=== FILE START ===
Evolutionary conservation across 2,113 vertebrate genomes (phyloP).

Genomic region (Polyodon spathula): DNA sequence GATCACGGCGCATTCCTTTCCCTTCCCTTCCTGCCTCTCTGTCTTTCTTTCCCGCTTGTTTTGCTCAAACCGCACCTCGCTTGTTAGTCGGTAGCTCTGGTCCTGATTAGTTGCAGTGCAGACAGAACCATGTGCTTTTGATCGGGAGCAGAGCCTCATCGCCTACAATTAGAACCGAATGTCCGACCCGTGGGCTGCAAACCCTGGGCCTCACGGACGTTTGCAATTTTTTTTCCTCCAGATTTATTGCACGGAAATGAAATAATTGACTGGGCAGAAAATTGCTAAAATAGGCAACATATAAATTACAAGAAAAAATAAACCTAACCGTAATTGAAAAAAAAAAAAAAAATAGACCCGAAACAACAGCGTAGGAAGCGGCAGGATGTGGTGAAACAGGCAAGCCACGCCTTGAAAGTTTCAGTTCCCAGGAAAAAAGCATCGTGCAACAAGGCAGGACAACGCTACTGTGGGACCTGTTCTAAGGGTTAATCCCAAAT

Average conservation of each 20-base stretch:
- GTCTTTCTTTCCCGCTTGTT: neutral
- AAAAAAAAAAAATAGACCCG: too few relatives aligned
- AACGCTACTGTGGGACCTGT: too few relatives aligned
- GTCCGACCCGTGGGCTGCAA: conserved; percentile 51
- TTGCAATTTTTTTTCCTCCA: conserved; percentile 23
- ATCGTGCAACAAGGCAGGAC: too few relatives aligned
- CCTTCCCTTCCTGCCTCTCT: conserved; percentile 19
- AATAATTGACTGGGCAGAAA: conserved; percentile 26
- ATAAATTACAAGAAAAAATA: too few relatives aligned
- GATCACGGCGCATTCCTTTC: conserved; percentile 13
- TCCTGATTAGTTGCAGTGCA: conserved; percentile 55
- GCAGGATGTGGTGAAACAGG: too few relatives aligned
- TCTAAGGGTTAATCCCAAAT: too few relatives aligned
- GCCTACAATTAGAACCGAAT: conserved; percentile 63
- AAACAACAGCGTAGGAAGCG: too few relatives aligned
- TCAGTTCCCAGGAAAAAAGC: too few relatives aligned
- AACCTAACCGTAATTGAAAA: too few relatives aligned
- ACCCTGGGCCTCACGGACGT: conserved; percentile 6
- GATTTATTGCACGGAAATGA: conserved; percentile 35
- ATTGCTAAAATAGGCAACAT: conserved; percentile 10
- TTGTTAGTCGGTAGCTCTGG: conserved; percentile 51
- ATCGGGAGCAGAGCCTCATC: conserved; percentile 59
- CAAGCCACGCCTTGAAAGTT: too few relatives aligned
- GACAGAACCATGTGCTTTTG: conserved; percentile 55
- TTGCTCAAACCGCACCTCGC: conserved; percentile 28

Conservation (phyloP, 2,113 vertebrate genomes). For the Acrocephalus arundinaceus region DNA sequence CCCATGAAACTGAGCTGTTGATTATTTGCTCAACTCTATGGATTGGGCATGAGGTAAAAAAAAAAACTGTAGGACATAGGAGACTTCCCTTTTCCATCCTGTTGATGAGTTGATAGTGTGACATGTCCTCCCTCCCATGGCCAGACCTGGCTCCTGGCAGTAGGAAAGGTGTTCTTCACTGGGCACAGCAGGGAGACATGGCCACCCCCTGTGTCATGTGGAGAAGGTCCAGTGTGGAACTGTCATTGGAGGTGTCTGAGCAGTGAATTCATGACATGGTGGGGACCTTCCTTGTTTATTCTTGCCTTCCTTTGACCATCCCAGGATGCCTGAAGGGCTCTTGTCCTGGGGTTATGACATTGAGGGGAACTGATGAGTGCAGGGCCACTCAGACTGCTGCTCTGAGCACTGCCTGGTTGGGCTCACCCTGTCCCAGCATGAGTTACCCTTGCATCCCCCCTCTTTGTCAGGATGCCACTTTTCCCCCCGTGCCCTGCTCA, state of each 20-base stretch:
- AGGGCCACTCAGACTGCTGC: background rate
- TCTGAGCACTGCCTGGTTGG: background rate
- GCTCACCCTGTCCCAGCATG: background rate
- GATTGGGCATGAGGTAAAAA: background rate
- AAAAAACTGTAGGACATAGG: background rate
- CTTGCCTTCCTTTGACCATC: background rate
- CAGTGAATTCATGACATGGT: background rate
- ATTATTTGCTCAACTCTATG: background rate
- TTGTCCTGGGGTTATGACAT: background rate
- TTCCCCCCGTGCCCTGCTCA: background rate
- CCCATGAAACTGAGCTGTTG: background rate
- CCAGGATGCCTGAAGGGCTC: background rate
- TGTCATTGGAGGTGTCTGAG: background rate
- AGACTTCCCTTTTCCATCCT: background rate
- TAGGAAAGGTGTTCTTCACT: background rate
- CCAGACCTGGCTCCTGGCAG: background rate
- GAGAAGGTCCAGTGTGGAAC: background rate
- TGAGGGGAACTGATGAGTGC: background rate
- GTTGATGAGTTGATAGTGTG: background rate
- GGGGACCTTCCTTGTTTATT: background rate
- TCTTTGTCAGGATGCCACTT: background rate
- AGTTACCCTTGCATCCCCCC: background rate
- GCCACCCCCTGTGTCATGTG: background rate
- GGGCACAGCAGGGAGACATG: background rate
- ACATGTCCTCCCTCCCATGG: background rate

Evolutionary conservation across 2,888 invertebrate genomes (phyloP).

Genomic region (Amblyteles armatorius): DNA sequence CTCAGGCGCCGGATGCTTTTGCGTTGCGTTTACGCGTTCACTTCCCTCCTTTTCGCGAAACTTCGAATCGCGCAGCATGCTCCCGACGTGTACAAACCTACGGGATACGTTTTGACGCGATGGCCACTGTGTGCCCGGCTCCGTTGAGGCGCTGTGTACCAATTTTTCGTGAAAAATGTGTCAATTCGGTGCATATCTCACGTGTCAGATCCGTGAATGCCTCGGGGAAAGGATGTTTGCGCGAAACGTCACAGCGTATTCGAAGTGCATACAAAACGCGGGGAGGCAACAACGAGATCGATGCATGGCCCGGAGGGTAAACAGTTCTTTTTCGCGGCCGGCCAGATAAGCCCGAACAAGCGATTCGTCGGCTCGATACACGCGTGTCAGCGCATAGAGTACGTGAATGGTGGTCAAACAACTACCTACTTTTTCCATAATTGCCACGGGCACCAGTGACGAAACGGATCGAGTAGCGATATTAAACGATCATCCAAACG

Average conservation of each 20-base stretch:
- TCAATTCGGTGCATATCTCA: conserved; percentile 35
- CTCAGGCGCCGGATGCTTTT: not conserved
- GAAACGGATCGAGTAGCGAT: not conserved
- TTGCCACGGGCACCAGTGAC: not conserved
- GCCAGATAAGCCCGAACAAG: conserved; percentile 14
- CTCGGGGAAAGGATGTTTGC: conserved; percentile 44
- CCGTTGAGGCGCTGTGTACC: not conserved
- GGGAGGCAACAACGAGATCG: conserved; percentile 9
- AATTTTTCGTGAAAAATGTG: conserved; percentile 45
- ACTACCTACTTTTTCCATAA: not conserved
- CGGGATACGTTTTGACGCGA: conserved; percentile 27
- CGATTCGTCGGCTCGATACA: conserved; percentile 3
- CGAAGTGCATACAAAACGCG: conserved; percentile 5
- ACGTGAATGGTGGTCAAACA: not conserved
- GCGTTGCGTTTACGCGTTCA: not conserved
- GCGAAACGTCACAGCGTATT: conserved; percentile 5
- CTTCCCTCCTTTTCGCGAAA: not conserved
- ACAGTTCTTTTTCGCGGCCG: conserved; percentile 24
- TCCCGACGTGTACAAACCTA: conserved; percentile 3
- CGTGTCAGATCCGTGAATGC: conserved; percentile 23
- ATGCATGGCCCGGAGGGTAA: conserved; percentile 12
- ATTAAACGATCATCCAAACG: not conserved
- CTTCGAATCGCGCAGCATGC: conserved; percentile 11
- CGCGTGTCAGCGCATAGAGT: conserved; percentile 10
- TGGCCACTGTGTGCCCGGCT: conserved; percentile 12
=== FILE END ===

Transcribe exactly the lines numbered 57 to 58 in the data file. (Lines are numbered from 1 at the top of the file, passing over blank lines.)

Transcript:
Average conservation of each 20-base stretch:
- TCAATTCGGTGCATATCTCA: conserved; percentile 35